He didn't know the nature of the request from the Indian government, but "the FBI (Federal Bureau of Investigation) is looking into any evidence it can get," Mukasey told reporters at the Justice Department on Wednesday.
Asked if the US agency charged with tracking from international and domestic terrorists to spies on US soil was also working with the Pakistani government on the Mumbai attacks, he said: "I can't comment on that."
Mukasey also declined comment on if there was any indication that the people involved in the Mumbai attack had any contact with people in the US or if Lashkar-e-Taiba (LeT), a Pakistan-based terrorist group that is prime suspect, "is planning attacks on Indian allies or outside of India."
Asked if the US had any intelligence or any other indication about the attack, the top US law officer said: "I can't comment on that."
Asked about the lessons learned from what happened in India, Mukasey cited the need to get the best intelligence possible about where attacks might occur and to increase security appropriately. "It's obviously a horrible incident, a horrific incident, nothing we ever want to see happen here."
"And to the extent it's an object lesson, it's an object lesson in maintaining vigilance and in the need for surveillance, electronic surveillance and other kinds of surveillance and the need for protection," he said.
Declining to comment on the performance of Indian authorities, Mukasey said: "As far as the performance of the Indian authorities, I'm not in a position to comment on that."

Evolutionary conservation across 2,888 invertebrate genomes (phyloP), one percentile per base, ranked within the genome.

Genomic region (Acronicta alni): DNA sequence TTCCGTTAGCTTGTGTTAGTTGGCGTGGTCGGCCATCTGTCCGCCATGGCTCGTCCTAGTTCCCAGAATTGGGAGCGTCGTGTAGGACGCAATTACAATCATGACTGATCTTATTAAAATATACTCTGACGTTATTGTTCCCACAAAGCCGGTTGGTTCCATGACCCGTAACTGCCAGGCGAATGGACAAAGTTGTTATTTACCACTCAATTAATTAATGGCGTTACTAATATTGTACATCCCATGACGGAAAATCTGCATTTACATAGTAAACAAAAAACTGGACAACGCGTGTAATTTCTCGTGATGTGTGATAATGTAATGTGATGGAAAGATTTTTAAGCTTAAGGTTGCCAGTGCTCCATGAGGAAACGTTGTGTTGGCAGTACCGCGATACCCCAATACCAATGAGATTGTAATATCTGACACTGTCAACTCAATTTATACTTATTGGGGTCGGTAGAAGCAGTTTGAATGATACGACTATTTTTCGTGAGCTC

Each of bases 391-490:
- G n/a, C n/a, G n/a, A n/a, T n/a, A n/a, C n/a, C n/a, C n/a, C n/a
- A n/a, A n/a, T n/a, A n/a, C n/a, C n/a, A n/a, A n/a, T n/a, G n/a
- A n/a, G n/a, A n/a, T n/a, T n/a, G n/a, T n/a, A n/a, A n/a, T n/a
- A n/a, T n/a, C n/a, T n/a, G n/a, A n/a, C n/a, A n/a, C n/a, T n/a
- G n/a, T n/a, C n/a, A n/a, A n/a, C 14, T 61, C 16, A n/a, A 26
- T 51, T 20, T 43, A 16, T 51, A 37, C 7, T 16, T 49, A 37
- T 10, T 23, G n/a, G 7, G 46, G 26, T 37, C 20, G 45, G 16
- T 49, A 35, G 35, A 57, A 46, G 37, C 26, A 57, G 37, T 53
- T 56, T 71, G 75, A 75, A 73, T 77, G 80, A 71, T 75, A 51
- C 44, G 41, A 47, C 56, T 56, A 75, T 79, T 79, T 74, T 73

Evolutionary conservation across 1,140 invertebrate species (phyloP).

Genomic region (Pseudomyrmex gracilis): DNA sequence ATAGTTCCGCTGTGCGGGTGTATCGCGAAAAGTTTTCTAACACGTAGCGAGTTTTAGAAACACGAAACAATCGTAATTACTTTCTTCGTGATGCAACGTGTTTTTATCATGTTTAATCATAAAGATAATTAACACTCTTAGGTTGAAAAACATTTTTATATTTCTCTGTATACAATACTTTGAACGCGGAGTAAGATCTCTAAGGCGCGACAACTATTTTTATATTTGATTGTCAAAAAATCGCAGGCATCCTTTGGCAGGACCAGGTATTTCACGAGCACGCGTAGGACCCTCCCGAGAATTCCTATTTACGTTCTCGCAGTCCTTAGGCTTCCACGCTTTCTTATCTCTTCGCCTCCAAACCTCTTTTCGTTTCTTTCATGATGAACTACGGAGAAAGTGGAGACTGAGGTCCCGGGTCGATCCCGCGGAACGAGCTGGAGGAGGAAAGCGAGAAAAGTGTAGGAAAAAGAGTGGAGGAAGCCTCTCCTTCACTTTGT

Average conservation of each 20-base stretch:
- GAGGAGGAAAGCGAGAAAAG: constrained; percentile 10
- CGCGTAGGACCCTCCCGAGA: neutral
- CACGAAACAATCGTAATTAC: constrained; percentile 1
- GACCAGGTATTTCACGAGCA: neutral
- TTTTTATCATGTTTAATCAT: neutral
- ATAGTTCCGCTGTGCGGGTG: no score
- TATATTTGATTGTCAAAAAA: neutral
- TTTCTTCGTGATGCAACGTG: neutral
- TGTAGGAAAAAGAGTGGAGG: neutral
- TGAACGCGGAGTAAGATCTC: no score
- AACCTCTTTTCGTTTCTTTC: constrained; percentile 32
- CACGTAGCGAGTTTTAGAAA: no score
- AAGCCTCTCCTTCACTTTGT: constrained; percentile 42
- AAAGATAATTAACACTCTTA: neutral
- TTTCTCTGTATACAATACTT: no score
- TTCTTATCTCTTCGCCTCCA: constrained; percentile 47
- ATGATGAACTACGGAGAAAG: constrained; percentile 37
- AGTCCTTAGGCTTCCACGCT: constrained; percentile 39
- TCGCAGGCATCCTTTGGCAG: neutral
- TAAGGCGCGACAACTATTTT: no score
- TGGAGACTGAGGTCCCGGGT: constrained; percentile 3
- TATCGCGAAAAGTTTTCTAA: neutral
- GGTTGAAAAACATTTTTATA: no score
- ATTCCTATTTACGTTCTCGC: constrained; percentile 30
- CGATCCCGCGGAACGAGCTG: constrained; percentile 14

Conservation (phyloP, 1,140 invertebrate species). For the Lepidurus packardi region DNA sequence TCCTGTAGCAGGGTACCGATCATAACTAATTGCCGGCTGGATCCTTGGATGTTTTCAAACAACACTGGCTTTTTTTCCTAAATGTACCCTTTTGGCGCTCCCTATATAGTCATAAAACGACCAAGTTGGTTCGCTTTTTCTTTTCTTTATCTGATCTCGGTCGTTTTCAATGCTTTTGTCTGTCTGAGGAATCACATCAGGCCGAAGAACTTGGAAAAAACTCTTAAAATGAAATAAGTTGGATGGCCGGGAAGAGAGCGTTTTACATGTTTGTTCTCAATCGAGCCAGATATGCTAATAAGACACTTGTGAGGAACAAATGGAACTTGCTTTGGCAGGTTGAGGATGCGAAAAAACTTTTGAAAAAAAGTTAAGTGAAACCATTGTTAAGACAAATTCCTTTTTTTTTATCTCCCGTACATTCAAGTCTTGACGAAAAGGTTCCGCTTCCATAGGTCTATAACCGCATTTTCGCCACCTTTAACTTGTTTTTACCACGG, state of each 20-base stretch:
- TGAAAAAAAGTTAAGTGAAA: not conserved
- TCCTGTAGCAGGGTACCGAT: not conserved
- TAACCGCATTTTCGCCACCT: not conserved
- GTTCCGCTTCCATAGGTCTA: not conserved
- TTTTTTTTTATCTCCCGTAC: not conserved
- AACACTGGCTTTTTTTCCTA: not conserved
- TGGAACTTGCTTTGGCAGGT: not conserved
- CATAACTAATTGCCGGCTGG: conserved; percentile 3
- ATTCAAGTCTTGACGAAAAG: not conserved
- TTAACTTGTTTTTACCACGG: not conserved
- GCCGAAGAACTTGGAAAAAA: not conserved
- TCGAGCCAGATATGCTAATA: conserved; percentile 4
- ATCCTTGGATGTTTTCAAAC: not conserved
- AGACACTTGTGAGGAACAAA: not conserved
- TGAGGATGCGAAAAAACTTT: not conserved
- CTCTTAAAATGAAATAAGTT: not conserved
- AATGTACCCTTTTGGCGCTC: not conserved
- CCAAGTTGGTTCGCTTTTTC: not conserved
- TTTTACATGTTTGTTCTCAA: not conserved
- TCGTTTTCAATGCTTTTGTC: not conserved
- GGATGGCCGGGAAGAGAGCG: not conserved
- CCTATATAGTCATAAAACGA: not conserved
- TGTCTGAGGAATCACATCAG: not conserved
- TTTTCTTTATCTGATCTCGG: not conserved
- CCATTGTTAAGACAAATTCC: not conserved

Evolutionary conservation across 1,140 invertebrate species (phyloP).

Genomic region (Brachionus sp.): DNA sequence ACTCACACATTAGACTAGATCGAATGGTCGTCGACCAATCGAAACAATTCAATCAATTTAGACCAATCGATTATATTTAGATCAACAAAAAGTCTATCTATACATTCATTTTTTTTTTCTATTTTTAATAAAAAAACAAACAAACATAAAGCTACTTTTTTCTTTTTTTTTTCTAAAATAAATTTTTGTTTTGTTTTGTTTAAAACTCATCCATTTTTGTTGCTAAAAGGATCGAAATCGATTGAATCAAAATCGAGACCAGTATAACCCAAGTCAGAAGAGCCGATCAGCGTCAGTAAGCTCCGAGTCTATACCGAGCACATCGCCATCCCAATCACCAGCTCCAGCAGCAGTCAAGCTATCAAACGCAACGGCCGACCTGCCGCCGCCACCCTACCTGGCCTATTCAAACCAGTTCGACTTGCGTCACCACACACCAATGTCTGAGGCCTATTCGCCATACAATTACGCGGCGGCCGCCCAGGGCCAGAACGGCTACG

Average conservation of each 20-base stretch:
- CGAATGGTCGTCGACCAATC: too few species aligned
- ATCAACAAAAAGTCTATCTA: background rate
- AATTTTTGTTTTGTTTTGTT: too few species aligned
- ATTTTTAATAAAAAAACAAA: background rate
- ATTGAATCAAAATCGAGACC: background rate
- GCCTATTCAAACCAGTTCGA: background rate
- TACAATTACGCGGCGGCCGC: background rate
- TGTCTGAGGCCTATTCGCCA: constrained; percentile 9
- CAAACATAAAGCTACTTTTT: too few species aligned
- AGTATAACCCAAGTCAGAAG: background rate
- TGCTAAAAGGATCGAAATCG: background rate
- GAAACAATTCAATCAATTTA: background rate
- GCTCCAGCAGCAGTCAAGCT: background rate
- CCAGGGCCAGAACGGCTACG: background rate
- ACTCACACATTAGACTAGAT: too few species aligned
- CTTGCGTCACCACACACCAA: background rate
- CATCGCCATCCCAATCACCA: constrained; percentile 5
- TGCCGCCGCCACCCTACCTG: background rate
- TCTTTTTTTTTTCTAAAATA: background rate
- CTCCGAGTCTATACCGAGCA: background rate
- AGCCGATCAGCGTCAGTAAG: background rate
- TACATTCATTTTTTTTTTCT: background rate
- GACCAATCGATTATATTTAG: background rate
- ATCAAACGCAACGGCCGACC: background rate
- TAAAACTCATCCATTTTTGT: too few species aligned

"I'm confident that the people who respond to events like this in the United States are well trained, well disciplined and well able to respond fully," he said.
But "It's impossible to fully protect every target. Total security is an impossibility," he added.
"You try to anticipate and to get the best, essentially the best in the way of intelligence that you can get so that you can anticipate where the events might occur and provide security in those places. But you can't provide universal security,"
Asked if the state of US surveillance techniques would have picked up something like the Indian attack in advance if it was going to happen in the US, Mukasey said: "I can't conjecture in that way, I really can't."
Mukasey said he believes the US has jurisdiction in cases of violence against Americans in connection with acts of terrorism. Six Americans were killed in the attacks at two luxury hotels and other landmarks.
"It's not a question of my desire. We have jurisdiction. I believe we have jurisdiction over violence committed against Americans in connection with acts of terrorism like this."
Mukasey said he did not yet have enough details to say whether any charges eventually would be brought in the US.
"I don't yet have that level of detail and I don't think I could share it if I had it. I know, I mean, I can confirm finally that the FBI is over there, that they're working with the Indian police on gathering evidence."
FBI helping India gather evidence on Mumbai attacks
Times of India, India